Other People’s Parties: Non-Dairy Creamer May Change My Life
I went to my first Orthodox bar mitzvah last weekend. It was my first Orthodox anything, come to think of it. While I didn’t pay much attention in temple (since the women and men sit separately and I didn’t have … Read More
I went to my first Orthodox bar mitzvah last weekend. It was my first Orthodox anything, come to think of it. While I didn’t pay much attention in temple (since the women and men sit separately and I didn’t have Fiance–a more religious Jew than I–beside me to explain what was going on), I paid great attention to the food. I seldom keep Kosher, so I didn't have high hopes for the Kosher meal ahead. But as it turns out, Kosher food isn’t so bad! Everything served was actually pretty good. Especially the desserts, which I’ll get to in a later post. Friday night was Shabbat (or Shabbos) dinner, and we started with pea soup. When it arrived, I gingerly dipped into the slimy green substance and braced myself for the worst. I was confused and pleasantly surprised when it tasted delicious. Quite possibly the best pea soup I’ve ever had, smooth and spiked with chives and mint. Fiance and I looked at each other to confirm: “There’s definitely cream in this.” Since Kosher laws restrict serving meat and milk in the same meal, we anticipated a main course of fish. You can imagine my surprise when, after a yummy, thoughtfully arranged iceberg lettuce salad garnished with pecans and cranberries, this stuffed chicken breast came out as the main course:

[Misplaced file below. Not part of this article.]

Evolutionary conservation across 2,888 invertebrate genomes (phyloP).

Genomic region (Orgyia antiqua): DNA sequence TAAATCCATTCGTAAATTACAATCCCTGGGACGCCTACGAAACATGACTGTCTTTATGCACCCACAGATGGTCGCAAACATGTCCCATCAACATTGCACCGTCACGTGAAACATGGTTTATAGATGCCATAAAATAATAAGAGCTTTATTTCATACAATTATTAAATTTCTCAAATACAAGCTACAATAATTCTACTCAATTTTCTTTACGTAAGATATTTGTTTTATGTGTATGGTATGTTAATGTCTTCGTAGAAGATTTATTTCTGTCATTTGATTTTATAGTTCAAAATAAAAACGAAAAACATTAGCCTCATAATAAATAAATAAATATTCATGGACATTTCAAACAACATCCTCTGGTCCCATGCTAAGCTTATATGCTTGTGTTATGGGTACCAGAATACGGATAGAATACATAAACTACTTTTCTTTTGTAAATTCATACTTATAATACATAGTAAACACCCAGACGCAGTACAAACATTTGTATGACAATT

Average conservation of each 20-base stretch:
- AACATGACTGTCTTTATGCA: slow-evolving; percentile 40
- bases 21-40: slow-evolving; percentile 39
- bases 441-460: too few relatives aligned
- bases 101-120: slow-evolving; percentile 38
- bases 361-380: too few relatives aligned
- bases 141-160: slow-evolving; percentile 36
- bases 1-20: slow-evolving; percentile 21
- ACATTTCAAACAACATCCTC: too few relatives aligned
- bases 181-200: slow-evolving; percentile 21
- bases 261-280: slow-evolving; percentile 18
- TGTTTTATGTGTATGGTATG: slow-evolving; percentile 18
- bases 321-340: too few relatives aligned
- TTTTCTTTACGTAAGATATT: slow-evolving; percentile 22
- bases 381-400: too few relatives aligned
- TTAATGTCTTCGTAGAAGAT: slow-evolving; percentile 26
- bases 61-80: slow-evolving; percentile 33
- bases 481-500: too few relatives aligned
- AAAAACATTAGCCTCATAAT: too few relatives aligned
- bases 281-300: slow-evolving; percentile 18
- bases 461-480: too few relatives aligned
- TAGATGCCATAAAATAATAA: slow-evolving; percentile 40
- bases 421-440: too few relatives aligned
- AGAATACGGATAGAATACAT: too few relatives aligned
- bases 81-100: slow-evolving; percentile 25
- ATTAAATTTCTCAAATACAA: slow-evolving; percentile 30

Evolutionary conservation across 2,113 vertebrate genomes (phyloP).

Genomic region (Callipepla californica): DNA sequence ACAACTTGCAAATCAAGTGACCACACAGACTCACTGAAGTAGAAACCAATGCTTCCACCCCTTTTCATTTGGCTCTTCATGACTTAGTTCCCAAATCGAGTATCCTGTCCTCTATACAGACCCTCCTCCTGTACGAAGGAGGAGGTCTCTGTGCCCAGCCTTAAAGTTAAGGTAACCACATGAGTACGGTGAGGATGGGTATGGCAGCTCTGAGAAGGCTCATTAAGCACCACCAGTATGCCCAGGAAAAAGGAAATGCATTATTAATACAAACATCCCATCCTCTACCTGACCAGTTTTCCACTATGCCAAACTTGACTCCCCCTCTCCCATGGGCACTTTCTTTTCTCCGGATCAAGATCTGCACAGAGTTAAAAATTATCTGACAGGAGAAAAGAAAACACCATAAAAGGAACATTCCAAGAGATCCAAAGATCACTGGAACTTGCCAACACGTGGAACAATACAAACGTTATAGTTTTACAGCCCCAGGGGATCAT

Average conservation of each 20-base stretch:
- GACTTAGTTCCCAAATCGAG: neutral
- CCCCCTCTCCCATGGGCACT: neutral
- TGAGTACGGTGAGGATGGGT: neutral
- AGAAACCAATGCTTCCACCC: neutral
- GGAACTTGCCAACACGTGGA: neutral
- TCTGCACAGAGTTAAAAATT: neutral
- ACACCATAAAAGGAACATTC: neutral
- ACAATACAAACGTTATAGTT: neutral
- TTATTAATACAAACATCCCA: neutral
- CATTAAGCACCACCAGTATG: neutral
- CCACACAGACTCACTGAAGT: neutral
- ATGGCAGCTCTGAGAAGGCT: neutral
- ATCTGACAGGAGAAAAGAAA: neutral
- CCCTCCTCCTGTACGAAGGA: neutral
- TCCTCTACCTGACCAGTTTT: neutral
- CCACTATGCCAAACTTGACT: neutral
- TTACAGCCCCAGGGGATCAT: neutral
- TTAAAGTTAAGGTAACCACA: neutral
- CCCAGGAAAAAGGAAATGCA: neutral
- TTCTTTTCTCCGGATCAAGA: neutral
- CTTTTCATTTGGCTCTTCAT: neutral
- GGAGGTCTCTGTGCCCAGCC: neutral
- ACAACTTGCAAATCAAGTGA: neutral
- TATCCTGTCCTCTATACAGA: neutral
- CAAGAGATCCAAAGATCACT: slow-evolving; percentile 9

Fiance and I raised our eyebrows at each other and I immediately sought out the chef to ask what was in the pea soup. Non-dairy creamer, he told me. Genius! This trick will certainly come in handy when my Kosher conscience nags around the holidays or a more pious mood strikes Fiance around dinnertime. Non-dairy creamer just may change my life.
Even better? This recipe couldn't be easier.